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The alley at 52nd and Avalon Blvd., one of the two chosen for the Green Alleys pilot. (The original image is no longer available, please contact KCRW if you need access to the original image.)

The City Council approved a motion submitted by Councilman Curren D. Price Jr.  They could break ground this year on one of the two alleys. More importantly, if the effort is successful it could be recreated in other parts of the South LA.

The Trust for Public Land, whose motto is “Parks for People” organized nearby schools, residents and others to draw up the plan.

“The opportunity for recreation and exercise are really connected to the alleys and sidewalks and the streets,” said Laura Ballock, Trust for Public Land’s program director. She said a lot of the parents in these neighborhoods work full time and a lot of the activity comes from the daily routine of a busy life. “That could be carrying groceries from the grocery store to home, pushing strollers and taking kids to different activities,” Bullock said.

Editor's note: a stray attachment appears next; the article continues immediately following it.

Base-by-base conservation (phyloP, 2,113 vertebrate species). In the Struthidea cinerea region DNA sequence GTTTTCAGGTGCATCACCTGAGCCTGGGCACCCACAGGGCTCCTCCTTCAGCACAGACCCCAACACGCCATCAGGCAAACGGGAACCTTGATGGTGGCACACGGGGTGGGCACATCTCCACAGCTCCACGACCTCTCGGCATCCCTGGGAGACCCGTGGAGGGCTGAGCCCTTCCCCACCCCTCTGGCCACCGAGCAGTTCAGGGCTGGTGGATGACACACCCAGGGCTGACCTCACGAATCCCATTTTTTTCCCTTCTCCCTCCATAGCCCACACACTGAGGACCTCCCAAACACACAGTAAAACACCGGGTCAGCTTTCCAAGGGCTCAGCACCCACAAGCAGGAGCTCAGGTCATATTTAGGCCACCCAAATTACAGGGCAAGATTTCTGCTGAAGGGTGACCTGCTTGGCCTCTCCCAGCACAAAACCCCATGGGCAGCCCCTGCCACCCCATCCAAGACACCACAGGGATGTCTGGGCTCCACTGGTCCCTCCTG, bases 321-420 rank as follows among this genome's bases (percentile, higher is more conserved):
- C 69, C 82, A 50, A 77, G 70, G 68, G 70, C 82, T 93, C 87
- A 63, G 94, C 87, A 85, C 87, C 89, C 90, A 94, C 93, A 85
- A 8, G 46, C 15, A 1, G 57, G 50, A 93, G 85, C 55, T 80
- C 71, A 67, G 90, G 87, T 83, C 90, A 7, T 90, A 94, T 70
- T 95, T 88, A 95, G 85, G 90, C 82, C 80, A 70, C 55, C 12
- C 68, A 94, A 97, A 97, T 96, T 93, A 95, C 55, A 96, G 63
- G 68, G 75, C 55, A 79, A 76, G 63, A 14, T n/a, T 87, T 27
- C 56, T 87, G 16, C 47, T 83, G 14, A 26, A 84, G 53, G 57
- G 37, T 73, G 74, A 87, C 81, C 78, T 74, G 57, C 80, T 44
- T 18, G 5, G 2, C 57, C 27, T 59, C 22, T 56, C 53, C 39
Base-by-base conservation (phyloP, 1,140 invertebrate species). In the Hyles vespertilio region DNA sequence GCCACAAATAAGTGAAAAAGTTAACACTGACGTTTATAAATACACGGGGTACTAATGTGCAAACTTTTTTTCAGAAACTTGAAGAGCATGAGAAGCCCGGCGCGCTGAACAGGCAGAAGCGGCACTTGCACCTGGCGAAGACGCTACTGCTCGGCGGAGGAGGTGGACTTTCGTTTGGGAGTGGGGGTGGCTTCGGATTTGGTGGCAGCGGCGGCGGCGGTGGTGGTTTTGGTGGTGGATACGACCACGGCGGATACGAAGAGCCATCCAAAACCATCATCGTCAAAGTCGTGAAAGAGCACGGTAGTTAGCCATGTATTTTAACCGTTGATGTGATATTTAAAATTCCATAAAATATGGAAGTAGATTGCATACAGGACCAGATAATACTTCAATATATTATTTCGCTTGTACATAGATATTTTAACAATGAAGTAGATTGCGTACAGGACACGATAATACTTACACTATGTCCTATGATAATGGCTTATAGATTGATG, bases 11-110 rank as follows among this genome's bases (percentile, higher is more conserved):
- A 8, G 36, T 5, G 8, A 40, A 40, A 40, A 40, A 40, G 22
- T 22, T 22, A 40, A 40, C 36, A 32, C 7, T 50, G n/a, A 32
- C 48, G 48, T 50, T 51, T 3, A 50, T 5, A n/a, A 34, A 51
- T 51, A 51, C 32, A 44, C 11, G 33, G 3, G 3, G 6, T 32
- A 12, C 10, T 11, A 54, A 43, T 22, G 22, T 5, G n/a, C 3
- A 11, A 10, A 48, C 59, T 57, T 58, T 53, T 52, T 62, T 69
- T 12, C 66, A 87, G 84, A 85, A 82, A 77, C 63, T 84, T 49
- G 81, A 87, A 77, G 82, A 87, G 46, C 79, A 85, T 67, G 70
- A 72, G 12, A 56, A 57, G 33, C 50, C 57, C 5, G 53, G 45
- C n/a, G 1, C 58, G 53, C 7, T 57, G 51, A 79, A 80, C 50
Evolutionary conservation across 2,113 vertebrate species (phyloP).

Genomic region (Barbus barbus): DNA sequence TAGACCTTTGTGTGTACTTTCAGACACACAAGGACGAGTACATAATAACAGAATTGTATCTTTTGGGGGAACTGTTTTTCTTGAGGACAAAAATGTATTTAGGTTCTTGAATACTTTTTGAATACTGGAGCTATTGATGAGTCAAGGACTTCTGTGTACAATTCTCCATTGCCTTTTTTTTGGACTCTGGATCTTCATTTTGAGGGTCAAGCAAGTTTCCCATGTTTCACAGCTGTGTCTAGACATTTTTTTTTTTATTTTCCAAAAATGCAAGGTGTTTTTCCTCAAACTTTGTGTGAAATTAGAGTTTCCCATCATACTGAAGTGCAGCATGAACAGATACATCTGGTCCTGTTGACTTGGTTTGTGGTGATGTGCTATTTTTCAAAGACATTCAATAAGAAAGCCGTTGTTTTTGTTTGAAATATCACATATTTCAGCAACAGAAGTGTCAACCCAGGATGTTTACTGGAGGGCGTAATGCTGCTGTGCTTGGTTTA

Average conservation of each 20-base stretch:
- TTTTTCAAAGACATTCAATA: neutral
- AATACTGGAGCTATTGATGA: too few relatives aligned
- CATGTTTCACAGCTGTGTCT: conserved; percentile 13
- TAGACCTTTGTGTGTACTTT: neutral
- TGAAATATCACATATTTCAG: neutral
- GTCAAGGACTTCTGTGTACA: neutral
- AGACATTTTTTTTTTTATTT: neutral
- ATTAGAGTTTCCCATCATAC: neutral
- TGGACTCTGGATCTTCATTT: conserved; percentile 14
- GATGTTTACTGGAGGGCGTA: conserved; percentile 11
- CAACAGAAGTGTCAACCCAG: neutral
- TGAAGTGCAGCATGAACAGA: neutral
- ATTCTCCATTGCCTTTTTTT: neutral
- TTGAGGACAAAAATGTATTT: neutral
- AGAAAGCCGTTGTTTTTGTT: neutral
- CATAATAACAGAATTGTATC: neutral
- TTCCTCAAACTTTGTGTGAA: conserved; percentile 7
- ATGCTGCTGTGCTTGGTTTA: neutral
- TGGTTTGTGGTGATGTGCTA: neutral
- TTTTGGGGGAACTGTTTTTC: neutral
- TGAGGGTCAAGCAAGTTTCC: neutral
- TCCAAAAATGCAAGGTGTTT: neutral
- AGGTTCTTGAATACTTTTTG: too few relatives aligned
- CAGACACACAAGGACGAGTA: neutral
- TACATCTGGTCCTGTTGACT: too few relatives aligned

She wants to make the alleys off limits to cars, and open to pedestrians, cyclists and yes, joggers.

Artist rendering of the Avalon alley project (SALT Landscape Architects) (The original image is no longer available, please contact KCRW if you need access to the original image.)
Artist rendering of the other side of the Avalon project (SALT Landscape Architects) (The original image is no longer available, please contact KCRW if you need access to the original image.)

Los Angeles has enough alleys to make for quite a workout — 900 linear miles in total. That’s enough pavement to run 34 marathons. If you laid these alleys side by side it’d be 3 square miles — twice the size of New York’s Central park.

So why did we build a network of pavement that’s so rarely used?